Keep Your Holiday Party Popping With Our Tips For Handling Bad Guests

12.20.18 8 months ago


It’s the best of times, it’s the worst of times. It is the age of eggnog and presents, it is the age of political conversations that make you want to bang your head on the table. It is the season of holiday lights, it is the season of dark, empty wallets.

You get where we’re going with this. The holidays are here, it’s time to party!

There’s a lot that goes into hosting holiday events. Whether it’s the first time you’re hanging with someone in a social situation (like a coworker) or the millionth time arguing with the same relatives about the president, it can all be a bit of a minefield to navigate. Don’t get us wrong, this is one of our favorite times of year — but it’s also one of the most drama-filled.

If you’re hosting any kind of event over the next two weeks, there’s a very good chance you’ll encounter a terrible guest. But you don’t have to let them ruin the party. We’re here to give you some tips on how to handle any “bad guest” situation that might come up, so that you can still have the happiest of holidays.

Bad Guest #1 — The Drunk

Probably the most common of the bad party guests, this friend or loved one has dipped a little too heavily into that Christmas cheer and are now, very much in danger of spreading that cheer all over your white couch.

How to deal:

First, you need to prevent these situations. Make sure you have lots of non-alcoholic drinks at every event. Bring around water bottles, offer La Croix, and if someone seems like they might have already had a few, don’t offer them more drinks. Also, make sure you have some hearty appetizers on hand. Holiday parties often involve people arriving early (and meals not being served for a while), so the easier you make it for guests to snack while having their cocktails the better.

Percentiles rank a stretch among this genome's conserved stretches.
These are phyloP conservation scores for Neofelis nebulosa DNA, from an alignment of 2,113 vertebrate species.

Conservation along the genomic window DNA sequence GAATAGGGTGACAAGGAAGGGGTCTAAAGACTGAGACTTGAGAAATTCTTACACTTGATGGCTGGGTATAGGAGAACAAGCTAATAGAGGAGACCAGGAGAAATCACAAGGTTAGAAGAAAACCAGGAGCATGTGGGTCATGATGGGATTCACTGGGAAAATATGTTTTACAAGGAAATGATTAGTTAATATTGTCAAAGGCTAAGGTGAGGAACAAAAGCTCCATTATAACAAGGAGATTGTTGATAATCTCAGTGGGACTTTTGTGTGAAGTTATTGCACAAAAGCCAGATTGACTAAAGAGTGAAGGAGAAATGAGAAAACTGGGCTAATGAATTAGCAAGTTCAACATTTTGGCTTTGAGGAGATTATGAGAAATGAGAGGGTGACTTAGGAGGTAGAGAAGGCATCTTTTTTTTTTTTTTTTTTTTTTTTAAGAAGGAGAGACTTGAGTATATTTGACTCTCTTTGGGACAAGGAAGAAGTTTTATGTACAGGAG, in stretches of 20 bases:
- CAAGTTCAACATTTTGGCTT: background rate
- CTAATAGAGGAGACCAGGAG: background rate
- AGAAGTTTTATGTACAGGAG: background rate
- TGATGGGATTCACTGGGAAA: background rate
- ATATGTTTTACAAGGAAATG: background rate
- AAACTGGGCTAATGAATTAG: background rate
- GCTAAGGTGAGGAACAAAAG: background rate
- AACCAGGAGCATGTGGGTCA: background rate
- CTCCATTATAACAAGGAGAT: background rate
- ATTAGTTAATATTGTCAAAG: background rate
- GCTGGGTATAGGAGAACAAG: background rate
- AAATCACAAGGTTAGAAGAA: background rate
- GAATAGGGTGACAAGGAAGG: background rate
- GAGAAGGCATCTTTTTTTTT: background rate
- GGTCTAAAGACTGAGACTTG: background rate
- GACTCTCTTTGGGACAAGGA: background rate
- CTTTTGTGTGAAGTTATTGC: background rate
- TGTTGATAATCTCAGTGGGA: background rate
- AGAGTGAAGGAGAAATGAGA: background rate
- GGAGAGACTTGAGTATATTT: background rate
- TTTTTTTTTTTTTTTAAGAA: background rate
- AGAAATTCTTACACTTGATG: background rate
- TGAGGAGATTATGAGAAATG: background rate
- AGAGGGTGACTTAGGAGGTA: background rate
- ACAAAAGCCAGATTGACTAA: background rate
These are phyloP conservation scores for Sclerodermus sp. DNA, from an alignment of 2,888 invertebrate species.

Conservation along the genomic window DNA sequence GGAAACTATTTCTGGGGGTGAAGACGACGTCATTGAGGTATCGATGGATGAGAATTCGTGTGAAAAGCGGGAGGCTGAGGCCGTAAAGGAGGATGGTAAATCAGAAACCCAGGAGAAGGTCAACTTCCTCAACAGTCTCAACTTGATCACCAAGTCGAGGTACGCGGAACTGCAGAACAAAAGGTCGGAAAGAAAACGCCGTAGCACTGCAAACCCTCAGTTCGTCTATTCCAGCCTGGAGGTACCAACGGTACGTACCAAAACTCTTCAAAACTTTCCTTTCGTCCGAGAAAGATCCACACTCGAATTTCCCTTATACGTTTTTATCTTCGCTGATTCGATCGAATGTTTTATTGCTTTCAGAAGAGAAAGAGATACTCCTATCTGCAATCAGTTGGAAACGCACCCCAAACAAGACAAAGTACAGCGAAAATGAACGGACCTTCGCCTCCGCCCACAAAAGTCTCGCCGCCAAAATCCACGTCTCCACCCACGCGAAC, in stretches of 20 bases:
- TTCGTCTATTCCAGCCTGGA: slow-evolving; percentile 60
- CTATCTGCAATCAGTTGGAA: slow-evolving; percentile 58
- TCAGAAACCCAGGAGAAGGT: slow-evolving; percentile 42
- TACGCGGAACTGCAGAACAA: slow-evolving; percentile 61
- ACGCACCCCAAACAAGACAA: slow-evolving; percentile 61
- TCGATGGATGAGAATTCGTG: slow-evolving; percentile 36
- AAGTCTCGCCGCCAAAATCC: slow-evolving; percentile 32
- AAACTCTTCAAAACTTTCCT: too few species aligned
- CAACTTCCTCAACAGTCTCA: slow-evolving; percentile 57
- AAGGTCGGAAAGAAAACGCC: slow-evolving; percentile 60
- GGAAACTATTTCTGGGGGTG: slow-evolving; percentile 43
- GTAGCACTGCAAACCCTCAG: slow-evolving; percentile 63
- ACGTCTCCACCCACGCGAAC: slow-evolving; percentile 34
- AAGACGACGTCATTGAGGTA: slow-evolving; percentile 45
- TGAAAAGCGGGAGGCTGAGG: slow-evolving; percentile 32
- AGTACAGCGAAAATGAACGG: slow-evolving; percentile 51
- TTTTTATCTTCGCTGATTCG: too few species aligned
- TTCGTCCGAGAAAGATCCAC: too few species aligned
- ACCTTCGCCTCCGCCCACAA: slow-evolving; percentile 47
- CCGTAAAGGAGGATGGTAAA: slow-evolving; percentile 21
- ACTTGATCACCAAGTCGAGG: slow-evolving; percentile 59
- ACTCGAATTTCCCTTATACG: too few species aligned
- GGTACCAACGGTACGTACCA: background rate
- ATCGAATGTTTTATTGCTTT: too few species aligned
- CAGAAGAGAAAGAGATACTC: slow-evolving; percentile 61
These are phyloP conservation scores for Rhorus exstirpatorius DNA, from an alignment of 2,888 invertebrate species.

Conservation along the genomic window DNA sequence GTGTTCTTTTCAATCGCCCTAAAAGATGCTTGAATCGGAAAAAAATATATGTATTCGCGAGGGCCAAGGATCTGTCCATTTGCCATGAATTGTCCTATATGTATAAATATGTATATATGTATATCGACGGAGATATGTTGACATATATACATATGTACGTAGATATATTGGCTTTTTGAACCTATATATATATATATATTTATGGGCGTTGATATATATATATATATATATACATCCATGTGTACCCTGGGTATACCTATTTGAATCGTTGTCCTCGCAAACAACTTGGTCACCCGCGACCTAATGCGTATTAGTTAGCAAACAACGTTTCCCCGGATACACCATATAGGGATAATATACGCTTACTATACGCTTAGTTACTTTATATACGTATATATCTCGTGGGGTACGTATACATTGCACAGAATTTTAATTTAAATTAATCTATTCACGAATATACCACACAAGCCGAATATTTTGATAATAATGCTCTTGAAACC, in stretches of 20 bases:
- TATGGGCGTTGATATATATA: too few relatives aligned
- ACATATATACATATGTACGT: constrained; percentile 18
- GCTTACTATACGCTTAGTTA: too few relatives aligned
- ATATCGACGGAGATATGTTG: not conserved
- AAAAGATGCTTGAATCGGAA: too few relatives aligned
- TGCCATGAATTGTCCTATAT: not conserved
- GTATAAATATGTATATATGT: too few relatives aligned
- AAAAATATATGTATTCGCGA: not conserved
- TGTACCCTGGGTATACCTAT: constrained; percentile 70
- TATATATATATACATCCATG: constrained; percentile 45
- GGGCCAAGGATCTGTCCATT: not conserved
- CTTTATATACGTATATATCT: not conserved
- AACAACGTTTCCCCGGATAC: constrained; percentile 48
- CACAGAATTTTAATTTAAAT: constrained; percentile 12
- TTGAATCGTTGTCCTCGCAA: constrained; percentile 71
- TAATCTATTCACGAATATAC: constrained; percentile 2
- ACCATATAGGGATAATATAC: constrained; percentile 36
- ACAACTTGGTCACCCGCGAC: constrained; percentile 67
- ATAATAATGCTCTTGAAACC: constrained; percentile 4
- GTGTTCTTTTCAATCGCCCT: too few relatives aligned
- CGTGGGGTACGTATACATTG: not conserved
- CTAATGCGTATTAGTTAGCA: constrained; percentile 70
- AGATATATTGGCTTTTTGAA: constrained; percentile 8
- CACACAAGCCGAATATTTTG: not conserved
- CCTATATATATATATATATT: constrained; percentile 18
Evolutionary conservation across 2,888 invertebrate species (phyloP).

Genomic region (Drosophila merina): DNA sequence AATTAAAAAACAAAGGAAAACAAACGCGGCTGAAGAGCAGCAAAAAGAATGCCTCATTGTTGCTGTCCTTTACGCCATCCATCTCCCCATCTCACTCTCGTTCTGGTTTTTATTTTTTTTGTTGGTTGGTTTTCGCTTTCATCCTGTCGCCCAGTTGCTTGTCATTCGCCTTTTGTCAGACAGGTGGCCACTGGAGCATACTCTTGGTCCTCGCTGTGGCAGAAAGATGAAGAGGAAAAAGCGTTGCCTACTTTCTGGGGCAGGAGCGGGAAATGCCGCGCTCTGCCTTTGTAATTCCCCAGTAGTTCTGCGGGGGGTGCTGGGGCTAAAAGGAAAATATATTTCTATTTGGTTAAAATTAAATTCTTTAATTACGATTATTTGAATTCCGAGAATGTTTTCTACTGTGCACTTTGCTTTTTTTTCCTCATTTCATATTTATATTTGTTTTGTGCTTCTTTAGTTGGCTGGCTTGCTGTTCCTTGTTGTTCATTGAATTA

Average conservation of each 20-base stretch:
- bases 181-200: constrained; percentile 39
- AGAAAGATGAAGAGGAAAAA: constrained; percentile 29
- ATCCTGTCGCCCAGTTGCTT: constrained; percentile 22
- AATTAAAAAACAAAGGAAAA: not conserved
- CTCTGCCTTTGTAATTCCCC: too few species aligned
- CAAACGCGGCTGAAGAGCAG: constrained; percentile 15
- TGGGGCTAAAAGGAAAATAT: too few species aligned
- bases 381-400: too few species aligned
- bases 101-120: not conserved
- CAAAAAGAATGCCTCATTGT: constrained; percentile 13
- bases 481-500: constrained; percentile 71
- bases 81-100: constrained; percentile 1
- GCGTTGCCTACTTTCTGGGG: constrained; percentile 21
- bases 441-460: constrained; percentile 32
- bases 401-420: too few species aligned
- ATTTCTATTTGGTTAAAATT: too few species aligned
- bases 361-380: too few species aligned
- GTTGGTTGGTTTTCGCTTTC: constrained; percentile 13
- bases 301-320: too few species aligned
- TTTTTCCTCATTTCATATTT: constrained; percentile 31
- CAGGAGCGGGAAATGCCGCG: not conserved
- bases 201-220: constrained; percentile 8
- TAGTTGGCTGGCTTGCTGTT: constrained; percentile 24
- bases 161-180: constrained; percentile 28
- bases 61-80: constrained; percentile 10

If you do find yourself with a drunk uncle or tipsy bff, there are a few things you can do:

  1. If this is someone you’re pretty close to, be direct. Intoxicated people don’t take subtle, social cues easily. Pull them aside or ask for help in the kitchen (definitely don’t call them out in front of others) and then tell them the truth. “Hey friend, why don’t you have a water or coffee in between drinks, it seems like the wine is hitting you a little.”
  2. If this is someone you don’t know well, pass out water bottles to the people they are standing nearby, so it seems less obvious. “We should all be hydrating or we’re going to feel terrible in the morning!” you can say cheerfully. “Have you eaten yet, you have to try my recipe for banana bread.” Steer them toward food, water, and perhaps a seat.
  3. Designate another friend or relative to be their buddy. As the host, you have a lot on your plate, and it can ruin your night to have to babysit. Grab a trusted friend and ask them to take over. “Jamie seems like she’s had too much to drink, can you make sure she just drinks water from here on out and gets home safely?” — is a very valid favor to ask in this situation.
  4. If none of this works, tell them it’s time to go home. It might feel weird, but it’s best for everyone. Don’t ask them if they’d like to go home — which will give them more opportunity to argue — kindly tell them you’re going to help them get home and make it seem like you’re doing them a favor. “I love you, but it seems like you’re tired, I’m going to call you a car.”

Yes, this drunk friend or family member may be annoyed or angry in the moment, but don’t try to argue with them. And (it probably goes without saying), don’t let them drive. Just get them in a car that you either call or have a friend take them. Most likely, the drunk attendee will thank you later.

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